In March the central Government released its input to Auckland's spatial plan. Revealing early views publicly is a welcome change in engagement between the central Government and Auckland.
Central and local government views differ on urban constraints, including the Metropolitan Urban Limits and rail transport investment. The papers also reveal differences in decision-making approaches.
The central and local government agree that urban constraints set in the 1999 growth strategy should be expanded to accommodate expected population growth.
The difference is not about the need for expansion but rather about what happens where - and how soon.
The Auckland Plan proposes more intensive development, mostly within existing urban limits, focusing growth on specific town centres taking account of transport corridors, existing market momentum, areas targeted for regeneration and where infrastructure upgrades would support faster residential or business growth.
The central Government proposes early expansion of limits to increase housing supply and make it more affordable, with more green-field development for households and businesses.
Over the next 20 years, Auckland will have an estimated housing shortfall of between 12,000 and 90,000 dwellings.
Different types of dwellings are needed. As the population ages, households with children will decline from one-half of households to one-third of households, while one- and two-person households will increase to make up 60 per cent of households.
Already, the housing mix is not matched with demand. There are insufficient dwellings for large and extended families, especially for those with low incomes.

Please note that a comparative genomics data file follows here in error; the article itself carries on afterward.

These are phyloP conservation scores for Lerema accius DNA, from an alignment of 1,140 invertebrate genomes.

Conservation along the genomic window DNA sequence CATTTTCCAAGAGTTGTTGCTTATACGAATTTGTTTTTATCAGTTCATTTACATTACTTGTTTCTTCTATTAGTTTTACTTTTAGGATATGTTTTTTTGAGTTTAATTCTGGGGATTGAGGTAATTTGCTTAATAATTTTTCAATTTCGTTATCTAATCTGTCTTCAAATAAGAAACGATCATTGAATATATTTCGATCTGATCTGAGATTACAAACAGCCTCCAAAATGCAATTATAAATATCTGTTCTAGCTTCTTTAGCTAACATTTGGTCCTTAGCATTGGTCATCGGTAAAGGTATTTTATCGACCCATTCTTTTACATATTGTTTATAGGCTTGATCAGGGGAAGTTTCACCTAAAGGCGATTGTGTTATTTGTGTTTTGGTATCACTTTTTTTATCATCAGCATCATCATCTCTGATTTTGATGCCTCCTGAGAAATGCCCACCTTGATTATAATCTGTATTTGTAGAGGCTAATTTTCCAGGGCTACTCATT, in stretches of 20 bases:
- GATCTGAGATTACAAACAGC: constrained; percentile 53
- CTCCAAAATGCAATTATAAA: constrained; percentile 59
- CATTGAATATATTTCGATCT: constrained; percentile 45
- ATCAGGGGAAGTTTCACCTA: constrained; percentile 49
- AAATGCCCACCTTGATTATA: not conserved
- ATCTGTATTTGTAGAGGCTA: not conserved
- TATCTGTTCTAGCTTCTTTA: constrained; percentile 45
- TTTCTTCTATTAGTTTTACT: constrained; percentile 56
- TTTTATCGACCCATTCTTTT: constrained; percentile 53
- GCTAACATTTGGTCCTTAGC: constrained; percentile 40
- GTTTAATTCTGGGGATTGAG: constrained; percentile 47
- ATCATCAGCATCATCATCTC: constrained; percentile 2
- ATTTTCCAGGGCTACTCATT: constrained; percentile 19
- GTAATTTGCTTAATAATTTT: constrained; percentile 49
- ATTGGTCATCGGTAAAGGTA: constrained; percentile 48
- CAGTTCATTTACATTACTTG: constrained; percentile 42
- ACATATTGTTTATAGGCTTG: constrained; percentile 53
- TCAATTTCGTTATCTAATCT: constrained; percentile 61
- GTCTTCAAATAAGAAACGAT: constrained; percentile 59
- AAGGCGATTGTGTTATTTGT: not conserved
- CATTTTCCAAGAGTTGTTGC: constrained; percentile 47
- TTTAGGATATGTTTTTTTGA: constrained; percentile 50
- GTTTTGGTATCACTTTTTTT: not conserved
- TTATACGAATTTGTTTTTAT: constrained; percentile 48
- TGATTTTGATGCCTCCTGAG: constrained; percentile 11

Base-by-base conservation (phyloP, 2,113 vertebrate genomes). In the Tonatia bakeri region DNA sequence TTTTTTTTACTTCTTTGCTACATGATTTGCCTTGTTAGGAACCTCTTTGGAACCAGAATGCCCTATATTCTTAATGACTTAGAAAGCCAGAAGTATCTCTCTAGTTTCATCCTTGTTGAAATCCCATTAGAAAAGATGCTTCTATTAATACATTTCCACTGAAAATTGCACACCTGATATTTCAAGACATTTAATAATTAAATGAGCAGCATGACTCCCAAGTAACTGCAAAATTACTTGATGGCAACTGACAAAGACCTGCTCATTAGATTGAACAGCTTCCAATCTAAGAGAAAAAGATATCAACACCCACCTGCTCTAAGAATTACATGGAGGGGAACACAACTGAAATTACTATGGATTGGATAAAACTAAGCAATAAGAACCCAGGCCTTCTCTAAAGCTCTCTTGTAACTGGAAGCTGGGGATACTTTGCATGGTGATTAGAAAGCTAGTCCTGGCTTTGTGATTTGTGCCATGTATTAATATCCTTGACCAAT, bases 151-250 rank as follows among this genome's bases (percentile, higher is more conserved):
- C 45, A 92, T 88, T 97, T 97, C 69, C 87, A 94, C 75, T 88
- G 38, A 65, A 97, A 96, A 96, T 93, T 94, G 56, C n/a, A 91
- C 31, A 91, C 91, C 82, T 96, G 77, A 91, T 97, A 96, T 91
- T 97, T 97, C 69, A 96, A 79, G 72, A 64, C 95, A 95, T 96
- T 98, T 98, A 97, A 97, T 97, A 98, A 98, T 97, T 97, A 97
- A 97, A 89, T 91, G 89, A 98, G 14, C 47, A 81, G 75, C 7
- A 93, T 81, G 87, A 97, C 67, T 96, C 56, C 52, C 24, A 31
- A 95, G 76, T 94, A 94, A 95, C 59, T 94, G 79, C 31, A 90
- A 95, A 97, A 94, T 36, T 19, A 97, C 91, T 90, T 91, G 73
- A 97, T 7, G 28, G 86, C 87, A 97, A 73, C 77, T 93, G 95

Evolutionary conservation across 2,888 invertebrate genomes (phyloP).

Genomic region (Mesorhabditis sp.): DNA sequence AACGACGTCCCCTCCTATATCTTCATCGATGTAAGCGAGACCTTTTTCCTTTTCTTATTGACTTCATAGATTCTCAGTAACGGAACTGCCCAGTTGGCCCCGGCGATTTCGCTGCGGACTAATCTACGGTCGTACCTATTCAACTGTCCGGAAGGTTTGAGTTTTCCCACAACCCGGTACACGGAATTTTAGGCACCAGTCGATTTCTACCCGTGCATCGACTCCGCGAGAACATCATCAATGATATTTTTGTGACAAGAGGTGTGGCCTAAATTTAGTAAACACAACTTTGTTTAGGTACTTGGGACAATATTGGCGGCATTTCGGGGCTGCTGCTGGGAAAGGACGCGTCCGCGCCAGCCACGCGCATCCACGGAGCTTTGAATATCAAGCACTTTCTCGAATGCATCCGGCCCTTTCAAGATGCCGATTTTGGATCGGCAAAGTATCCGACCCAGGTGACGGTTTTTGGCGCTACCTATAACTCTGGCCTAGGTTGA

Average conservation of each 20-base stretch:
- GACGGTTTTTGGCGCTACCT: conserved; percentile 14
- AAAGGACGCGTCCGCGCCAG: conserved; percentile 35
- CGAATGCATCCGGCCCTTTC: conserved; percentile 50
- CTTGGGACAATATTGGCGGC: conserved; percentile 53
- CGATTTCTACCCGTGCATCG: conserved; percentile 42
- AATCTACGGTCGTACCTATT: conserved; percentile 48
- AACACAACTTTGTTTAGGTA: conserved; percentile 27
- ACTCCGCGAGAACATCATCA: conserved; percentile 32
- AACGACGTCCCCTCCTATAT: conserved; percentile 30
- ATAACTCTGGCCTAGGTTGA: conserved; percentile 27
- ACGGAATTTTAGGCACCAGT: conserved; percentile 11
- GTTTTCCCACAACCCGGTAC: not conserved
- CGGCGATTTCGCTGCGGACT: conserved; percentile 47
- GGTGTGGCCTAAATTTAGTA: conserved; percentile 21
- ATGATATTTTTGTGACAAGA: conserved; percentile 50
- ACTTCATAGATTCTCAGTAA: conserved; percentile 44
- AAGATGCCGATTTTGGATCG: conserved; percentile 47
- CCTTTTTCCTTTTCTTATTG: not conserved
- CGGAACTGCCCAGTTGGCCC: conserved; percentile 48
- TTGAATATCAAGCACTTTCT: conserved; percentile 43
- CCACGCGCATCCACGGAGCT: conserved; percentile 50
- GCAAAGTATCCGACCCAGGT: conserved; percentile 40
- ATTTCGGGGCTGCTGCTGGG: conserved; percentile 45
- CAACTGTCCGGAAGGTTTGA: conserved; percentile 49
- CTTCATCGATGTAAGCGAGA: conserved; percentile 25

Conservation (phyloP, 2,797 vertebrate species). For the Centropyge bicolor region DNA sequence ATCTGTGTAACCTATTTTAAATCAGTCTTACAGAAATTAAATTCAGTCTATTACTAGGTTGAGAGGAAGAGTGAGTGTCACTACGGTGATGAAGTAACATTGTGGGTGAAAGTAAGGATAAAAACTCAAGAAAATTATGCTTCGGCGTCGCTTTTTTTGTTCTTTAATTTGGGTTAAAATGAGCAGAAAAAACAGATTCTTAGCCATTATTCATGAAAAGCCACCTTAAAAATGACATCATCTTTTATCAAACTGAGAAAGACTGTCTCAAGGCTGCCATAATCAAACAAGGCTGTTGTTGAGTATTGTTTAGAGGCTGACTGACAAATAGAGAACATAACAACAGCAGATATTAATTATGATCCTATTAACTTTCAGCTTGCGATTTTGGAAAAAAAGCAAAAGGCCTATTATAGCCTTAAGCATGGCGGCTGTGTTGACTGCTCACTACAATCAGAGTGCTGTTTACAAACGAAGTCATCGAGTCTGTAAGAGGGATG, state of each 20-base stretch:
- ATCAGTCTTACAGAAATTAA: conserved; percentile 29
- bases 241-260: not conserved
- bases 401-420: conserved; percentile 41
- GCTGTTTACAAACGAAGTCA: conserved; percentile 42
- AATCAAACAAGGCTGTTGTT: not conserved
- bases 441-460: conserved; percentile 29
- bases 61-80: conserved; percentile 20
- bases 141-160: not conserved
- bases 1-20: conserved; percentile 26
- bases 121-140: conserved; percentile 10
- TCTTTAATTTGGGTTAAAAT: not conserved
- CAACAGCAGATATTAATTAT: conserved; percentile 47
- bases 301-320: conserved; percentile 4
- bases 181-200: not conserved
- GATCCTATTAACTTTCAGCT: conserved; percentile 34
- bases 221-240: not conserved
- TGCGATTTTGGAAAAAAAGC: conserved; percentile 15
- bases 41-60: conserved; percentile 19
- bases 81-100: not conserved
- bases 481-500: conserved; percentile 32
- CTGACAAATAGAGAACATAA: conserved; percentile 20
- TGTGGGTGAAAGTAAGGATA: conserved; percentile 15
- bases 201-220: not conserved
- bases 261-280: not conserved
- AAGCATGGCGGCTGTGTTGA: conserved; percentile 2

If urban constraints are lifted and traditional low-density subdivision development takes place at the edge of the city, it will not provide the kinds of dwellings needed.
There are other disadvantages with low-density, low-cost housing at the edge of the city. Low-density housing has higher infrastructure costs at establishment and for refurbishment.
Fuel cost increases will lead to high travel costs for both private and public transport for those least able to afford it.
There are other options available to address the housing shortage and improve affordability.
As the central Government communication advises, development at transport nodes would be accelerated by more vigorous zoning change, working more closely as partners with private investors, and by reducing local government administrative and transaction costs.
Improving construction productivity would improve affordability, too, as would introduction of a capital gains tax or other means of reducing the tax incentive for housing investment.
The difference in transport views is about how much emphasis should be placed on public transport, especially rail, versus investment in roads.
Both sides agree it is important to complete planned road investments to accommodate projected growth in commuter and freight travel.
The mayor wants top priority for building a central rail link soon. The central Government is evaluating the rail-link business case and its transport papers state it will not be a willing funder of projects that are not consistent with national objectives.
The point of the rail link is that trains going into Britomart would not have to exit the same way.
The resulting increase in service frequency will mean trains depart every five, 10 or 15 minutes.
Greater attractiveness of train travel would help slow growth in car traffic and reduce congestion while encouraging development of a higher-density city, reducing the need to expand the urban limits, and positioning Auckland for higher fuel and emissions costs.
Trains will run on locally sourced electricity, cars on imported oil. There would be more road capacity for freight growth, too.
The full cost of rail is lower than the full cost of road transport so overall transport costs would be lower.
How the two issues - urban containment and rail - are resolved will affect the future shape of Auckland. Rather than independently taking or delaying strategic city-shaping decisions based on policy analysis silos and funding power, a better approach would be co-operation.
The central Government and Auckland Council need to find new ways of working that deliver effective, integrated solutions for Auckland and New Zealand.
Working together to resolve disagreement about urban limits and rail investment is a good place to start.
* Rick Boven is the director of the New Zealand Institute.